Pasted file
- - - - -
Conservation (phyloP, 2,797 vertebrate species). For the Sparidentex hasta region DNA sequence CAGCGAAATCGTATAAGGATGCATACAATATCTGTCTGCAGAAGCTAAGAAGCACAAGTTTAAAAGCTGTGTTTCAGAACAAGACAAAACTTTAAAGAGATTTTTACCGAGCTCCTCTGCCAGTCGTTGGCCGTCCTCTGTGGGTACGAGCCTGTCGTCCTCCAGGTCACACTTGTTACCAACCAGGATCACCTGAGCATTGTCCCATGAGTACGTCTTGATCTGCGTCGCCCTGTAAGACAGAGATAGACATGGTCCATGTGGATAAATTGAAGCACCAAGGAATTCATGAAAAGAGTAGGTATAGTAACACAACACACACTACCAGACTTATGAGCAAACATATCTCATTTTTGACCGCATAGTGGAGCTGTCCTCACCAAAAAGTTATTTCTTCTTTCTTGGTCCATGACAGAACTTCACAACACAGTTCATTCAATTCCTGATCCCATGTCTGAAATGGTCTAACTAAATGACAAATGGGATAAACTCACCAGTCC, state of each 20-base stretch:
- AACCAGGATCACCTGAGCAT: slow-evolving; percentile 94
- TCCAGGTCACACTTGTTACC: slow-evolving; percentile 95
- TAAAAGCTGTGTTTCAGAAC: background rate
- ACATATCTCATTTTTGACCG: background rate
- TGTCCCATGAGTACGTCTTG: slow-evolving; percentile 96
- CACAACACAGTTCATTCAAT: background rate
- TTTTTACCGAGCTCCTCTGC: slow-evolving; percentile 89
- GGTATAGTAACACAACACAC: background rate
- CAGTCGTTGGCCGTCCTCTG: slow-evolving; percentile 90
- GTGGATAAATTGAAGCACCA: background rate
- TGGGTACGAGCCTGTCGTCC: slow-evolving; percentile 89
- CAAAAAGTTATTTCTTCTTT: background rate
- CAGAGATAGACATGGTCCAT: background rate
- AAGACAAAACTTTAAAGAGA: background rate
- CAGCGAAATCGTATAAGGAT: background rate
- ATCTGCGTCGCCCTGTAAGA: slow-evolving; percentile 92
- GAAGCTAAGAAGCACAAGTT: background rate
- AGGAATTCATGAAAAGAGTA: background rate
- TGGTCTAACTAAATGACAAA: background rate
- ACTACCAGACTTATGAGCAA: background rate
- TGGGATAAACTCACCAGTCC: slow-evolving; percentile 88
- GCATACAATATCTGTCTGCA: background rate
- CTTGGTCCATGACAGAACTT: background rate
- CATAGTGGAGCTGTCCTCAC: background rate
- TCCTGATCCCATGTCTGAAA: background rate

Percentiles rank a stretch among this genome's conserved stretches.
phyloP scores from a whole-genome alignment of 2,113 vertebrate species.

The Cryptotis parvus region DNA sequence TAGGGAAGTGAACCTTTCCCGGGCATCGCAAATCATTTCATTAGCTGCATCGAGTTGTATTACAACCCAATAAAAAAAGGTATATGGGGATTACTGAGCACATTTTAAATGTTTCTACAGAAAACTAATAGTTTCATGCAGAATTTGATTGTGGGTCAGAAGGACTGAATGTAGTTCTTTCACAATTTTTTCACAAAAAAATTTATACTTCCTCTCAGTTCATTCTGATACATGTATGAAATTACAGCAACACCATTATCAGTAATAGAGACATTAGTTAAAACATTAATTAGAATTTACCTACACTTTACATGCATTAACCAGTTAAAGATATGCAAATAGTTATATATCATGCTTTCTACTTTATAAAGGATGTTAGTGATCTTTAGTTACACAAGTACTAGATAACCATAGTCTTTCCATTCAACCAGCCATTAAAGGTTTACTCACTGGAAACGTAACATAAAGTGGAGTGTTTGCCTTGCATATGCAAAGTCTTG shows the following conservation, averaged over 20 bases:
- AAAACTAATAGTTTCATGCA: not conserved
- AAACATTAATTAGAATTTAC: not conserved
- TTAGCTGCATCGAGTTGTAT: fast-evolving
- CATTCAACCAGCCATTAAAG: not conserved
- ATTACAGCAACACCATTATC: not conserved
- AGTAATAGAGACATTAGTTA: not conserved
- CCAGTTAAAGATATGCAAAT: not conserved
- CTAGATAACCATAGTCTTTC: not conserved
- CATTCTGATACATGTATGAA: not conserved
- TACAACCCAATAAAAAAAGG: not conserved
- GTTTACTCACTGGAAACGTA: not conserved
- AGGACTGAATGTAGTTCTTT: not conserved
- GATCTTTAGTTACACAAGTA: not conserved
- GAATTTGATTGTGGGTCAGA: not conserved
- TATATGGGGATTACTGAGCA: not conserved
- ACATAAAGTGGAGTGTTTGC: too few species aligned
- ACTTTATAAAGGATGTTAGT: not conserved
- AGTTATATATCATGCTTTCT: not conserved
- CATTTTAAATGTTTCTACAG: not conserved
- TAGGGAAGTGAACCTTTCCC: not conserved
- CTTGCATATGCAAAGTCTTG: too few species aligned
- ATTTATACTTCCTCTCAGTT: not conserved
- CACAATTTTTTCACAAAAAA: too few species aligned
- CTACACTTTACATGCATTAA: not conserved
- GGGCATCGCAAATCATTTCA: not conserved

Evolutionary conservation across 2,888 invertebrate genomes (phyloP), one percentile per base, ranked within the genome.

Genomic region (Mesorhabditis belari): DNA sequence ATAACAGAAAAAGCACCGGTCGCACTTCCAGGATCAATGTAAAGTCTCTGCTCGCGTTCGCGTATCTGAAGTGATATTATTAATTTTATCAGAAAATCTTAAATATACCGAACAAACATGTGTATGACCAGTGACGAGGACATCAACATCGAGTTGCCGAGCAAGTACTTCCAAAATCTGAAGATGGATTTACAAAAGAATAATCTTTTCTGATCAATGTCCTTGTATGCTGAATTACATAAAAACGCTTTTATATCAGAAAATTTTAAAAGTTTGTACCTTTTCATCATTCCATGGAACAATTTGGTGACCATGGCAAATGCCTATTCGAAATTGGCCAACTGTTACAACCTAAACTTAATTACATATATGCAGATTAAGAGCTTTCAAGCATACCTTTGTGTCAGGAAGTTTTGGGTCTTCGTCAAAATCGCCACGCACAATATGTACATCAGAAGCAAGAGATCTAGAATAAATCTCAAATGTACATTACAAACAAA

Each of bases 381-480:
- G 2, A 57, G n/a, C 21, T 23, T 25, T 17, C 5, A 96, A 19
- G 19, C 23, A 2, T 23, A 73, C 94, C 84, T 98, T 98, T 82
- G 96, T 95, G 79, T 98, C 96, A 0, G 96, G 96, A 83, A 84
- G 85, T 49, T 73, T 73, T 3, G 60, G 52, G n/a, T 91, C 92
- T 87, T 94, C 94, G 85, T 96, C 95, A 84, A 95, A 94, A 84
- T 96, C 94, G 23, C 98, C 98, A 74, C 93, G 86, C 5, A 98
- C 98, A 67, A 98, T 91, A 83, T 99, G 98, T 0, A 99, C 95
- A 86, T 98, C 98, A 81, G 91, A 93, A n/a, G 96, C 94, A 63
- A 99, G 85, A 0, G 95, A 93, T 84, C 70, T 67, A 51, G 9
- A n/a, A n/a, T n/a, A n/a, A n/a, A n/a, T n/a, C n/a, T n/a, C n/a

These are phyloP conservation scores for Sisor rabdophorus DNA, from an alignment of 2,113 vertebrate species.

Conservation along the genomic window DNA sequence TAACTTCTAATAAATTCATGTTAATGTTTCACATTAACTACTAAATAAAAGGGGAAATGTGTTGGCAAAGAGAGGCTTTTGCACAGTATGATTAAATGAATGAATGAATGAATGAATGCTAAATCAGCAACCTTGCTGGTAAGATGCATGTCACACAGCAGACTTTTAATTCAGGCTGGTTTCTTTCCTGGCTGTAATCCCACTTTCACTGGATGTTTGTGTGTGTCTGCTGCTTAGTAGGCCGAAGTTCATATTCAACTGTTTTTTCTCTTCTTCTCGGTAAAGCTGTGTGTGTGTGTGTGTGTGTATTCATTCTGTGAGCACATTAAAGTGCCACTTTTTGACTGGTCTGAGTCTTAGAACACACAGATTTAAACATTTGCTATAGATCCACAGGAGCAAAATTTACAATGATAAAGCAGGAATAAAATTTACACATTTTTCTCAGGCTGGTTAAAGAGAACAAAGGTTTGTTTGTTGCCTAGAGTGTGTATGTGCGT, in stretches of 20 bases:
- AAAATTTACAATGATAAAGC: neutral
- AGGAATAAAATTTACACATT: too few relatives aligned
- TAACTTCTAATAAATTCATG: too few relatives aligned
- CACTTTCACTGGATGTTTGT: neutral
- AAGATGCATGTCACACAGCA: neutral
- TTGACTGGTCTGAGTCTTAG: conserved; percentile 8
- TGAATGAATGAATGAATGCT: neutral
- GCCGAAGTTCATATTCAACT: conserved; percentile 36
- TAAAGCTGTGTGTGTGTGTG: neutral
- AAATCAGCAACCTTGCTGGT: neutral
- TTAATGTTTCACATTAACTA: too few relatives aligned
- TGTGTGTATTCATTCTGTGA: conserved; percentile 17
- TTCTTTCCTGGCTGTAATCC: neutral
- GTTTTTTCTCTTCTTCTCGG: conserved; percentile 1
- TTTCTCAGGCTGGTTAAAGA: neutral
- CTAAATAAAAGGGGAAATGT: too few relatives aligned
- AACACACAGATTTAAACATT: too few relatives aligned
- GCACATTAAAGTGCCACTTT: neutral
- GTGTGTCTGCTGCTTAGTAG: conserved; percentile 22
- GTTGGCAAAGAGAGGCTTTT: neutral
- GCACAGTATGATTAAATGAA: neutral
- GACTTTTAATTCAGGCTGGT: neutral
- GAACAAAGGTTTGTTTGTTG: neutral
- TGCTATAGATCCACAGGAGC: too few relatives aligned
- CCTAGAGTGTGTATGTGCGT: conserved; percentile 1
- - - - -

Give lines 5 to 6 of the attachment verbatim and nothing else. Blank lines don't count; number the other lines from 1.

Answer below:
- ACATATCTCATTTTTGACCG: background rate
- TGTCCCATGAGTACGTCTTG: slow-evolving; percentile 96